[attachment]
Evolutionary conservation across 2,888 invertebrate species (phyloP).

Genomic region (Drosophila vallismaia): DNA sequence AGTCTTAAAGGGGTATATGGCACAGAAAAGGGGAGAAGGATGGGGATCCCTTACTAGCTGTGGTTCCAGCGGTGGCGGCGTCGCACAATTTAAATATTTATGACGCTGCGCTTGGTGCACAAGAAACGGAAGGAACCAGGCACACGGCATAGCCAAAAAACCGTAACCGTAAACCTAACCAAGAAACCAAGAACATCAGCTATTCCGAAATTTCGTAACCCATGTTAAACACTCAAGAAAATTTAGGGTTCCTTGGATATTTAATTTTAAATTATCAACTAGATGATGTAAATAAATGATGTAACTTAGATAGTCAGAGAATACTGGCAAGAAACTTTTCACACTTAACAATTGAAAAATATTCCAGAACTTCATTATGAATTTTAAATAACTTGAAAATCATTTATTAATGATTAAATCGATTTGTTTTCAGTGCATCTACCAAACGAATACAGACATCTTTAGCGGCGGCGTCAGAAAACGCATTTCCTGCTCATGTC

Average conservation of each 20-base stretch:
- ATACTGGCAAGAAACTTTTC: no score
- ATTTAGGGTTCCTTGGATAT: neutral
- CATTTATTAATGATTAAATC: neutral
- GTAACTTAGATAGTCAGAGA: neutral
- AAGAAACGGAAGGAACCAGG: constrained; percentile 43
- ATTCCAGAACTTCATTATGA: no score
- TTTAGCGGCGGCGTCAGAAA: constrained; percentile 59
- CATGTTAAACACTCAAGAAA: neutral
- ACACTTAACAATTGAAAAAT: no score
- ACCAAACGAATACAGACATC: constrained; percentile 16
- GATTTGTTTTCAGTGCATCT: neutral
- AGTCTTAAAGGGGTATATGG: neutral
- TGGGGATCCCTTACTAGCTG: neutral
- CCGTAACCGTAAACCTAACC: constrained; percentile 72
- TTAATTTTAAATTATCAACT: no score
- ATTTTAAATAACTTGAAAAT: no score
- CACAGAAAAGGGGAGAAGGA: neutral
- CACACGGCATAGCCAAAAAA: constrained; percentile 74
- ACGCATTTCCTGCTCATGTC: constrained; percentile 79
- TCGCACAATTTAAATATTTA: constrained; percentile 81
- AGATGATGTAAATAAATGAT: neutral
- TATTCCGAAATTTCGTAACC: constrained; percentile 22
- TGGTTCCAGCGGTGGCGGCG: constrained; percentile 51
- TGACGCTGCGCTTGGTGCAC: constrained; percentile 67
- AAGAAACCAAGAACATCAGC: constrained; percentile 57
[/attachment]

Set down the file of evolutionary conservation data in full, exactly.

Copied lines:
Evolutionary conservation across 2,888 invertebrate species (phyloP).

Genomic region (Drosophila vallismaia): DNA sequence AGTCTTAAAGGGGTATATGGCACAGAAAAGGGGAGAAGGATGGGGATCCCTTACTAGCTGTGGTTCCAGCGGTGGCGGCGTCGCACAATTTAAATATTTATGACGCTGCGCTTGGTGCACAAGAAACGGAAGGAACCAGGCACACGGCATAGCCAAAAAACCGTAACCGTAAACCTAACCAAGAAACCAAGAACATCAGCTATTCCGAAATTTCGTAACCCATGTTAAACACTCAAGAAAATTTAGGGTTCCTTGGATATTTAATTTTAAATTATCAACTAGATGATGTAAATAAATGATGTAACTTAGATAGTCAGAGAATACTGGCAAGAAACTTTTCACACTTAACAATTGAAAAATATTCCAGAACTTCATTATGAATTTTAAATAACTTGAAAATCATTTATTAATGATTAAATCGATTTGTTTTCAGTGCATCTACCAAACGAATACAGACATCTTTAGCGGCGGCGTCAGAAAACGCATTTCCTGCTCATGTC

Average conservation of each 20-base stretch:
- ATACTGGCAAGAAACTTTTC: no score
- ATTTAGGGTTCCTTGGATAT: neutral
- CATTTATTAATGATTAAATC: neutral
- GTAACTTAGATAGTCAGAGA: neutral
- AAGAAACGGAAGGAACCAGG: constrained; percentile 43
- ATTCCAGAACTTCATTATGA: no score
- TTTAGCGGCGGCGTCAGAAA: constrained; percentile 59
- CATGTTAAACACTCAAGAAA: neutral
- ACACTTAACAATTGAAAAAT: no score
- ACCAAACGAATACAGACATC: constrained; percentile 16
- GATTTGTTTTCAGTGCATCT: neutral
- AGTCTTAAAGGGGTATATGG: neutral
- TGGGGATCCCTTACTAGCTG: neutral
- CCGTAACCGTAAACCTAACC: constrained; percentile 72
- TTAATTTTAAATTATCAACT: no score
- ATTTTAAATAACTTGAAAAT: no score
- CACAGAAAAGGGGAGAAGGA: neutral
- CACACGGCATAGCCAAAAAA: constrained; percentile 74
- ACGCATTTCCTGCTCATGTC: constrained; percentile 79
- TCGCACAATTTAAATATTTA: constrained; percentile 81
- AGATGATGTAAATAAATGAT: neutral
- TATTCCGAAATTTCGTAACC: constrained; percentile 22
- TGGTTCCAGCGGTGGCGGCG: constrained; percentile 51
- TGACGCTGCGCTTGGTGCAC: constrained; percentile 67
- AAGAAACCAAGAACATCAGC: constrained; percentile 57